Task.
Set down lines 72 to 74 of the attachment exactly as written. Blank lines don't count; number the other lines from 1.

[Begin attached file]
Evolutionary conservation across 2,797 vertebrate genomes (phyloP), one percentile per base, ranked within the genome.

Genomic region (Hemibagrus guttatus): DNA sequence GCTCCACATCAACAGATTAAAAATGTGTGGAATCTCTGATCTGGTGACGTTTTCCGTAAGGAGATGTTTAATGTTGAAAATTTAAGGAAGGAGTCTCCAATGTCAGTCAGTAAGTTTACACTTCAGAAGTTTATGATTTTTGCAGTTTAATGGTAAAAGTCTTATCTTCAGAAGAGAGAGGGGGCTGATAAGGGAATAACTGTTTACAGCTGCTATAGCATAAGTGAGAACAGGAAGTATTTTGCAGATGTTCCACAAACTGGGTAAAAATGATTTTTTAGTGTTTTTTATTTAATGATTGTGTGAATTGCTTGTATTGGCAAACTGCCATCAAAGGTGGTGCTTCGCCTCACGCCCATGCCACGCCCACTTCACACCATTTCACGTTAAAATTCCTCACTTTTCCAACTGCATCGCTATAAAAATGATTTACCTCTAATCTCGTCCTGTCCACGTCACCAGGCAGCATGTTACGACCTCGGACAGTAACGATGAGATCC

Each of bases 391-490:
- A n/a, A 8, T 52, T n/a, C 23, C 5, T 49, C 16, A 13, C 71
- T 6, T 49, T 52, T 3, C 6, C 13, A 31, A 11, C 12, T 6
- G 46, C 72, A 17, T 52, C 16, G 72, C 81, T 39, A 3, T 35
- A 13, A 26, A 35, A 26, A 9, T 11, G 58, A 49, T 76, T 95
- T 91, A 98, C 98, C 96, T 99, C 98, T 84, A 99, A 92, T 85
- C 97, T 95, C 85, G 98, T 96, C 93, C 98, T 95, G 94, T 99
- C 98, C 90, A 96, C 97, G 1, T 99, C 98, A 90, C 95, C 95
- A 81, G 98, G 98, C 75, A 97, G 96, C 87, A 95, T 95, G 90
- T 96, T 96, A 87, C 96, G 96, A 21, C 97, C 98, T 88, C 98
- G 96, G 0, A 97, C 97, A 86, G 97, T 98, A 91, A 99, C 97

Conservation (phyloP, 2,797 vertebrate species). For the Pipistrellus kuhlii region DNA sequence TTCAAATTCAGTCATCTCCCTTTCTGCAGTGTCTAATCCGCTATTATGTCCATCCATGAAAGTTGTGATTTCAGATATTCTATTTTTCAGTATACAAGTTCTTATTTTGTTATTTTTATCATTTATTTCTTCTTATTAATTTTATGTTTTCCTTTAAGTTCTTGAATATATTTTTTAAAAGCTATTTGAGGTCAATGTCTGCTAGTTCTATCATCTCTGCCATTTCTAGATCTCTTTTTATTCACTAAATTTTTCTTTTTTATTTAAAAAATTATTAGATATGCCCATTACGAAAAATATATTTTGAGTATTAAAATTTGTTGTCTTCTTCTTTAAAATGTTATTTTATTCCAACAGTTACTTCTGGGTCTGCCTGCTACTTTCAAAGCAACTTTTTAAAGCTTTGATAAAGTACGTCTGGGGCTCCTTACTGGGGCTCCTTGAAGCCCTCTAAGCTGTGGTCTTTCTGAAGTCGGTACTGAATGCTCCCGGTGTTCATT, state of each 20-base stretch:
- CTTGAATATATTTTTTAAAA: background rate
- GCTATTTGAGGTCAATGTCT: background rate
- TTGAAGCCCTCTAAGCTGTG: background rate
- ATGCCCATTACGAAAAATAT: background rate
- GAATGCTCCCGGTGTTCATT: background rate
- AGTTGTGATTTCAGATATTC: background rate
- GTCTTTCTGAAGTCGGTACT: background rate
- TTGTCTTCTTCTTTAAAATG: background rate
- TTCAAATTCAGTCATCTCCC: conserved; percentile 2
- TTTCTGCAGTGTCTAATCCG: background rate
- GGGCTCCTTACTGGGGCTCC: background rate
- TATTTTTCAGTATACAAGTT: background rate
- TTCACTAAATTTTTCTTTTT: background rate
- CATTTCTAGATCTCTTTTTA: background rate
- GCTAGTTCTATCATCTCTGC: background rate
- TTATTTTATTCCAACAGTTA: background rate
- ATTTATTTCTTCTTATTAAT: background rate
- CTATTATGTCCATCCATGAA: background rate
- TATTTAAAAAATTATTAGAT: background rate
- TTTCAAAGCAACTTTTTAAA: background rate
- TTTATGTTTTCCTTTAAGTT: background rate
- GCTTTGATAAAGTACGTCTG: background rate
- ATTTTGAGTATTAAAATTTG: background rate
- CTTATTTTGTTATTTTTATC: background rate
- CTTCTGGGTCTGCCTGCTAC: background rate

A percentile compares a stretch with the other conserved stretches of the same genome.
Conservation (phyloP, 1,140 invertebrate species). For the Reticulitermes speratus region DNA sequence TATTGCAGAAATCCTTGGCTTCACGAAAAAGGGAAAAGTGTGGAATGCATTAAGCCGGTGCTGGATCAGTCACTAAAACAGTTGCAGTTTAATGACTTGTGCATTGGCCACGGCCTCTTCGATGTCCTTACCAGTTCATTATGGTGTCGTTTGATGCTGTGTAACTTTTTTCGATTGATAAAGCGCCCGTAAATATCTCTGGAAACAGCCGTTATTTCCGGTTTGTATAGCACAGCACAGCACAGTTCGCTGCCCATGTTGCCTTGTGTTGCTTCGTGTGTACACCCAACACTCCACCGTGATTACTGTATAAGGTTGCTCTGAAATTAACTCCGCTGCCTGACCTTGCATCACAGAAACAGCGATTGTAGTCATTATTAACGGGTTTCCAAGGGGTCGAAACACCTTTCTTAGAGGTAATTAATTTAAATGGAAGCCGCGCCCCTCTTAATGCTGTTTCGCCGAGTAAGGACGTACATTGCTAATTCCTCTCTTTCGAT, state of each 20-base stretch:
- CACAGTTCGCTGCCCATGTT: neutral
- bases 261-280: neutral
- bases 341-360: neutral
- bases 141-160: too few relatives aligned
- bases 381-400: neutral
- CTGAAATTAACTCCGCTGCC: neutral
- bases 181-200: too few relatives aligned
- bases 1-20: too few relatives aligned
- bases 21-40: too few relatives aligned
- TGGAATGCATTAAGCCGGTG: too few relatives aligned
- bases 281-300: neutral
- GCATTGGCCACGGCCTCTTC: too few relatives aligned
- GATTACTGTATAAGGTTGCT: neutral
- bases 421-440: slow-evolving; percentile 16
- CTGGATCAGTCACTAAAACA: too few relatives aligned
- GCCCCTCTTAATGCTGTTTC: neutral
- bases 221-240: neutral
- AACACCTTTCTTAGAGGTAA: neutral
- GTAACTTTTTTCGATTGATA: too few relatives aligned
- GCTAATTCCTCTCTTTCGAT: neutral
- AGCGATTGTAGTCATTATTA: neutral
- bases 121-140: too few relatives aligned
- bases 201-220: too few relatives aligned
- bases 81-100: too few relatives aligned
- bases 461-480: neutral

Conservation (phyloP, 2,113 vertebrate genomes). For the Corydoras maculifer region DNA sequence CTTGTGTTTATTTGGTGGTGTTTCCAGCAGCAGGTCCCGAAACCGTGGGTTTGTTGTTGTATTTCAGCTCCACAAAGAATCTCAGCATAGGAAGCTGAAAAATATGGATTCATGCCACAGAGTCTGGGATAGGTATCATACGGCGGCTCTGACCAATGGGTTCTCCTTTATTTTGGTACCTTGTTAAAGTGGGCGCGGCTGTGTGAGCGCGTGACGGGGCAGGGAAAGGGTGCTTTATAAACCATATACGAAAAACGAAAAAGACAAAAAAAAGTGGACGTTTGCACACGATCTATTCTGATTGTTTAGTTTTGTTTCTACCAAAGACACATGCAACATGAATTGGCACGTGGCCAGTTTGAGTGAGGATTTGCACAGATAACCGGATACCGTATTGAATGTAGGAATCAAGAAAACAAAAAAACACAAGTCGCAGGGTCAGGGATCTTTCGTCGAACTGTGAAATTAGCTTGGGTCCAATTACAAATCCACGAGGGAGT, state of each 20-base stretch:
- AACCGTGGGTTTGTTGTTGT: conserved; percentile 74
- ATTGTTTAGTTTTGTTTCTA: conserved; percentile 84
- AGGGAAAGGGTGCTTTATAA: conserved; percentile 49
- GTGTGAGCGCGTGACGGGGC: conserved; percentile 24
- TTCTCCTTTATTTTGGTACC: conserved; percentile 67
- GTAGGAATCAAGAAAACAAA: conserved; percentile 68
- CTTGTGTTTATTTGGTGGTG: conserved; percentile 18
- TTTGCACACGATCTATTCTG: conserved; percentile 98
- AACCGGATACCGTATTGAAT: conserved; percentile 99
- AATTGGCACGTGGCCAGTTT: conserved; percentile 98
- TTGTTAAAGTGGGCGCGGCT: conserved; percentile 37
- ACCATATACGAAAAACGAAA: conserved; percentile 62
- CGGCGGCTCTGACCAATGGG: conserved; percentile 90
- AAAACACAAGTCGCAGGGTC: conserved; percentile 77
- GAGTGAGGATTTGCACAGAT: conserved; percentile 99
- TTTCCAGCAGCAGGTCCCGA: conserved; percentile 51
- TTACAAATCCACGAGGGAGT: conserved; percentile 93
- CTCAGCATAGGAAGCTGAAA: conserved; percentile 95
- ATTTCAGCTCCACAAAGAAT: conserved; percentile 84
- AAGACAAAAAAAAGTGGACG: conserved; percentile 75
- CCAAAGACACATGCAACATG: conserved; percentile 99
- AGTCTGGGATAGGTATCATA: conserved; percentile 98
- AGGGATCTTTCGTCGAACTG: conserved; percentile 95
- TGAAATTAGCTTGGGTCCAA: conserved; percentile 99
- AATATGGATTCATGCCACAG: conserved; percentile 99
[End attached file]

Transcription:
- TTCTCCTTTATTTTGGTACC: conserved; percentile 67
- GTAGGAATCAAGAAAACAAA: conserved; percentile 68
- CTTGTGTTTATTTGGTGGTG: conserved; percentile 18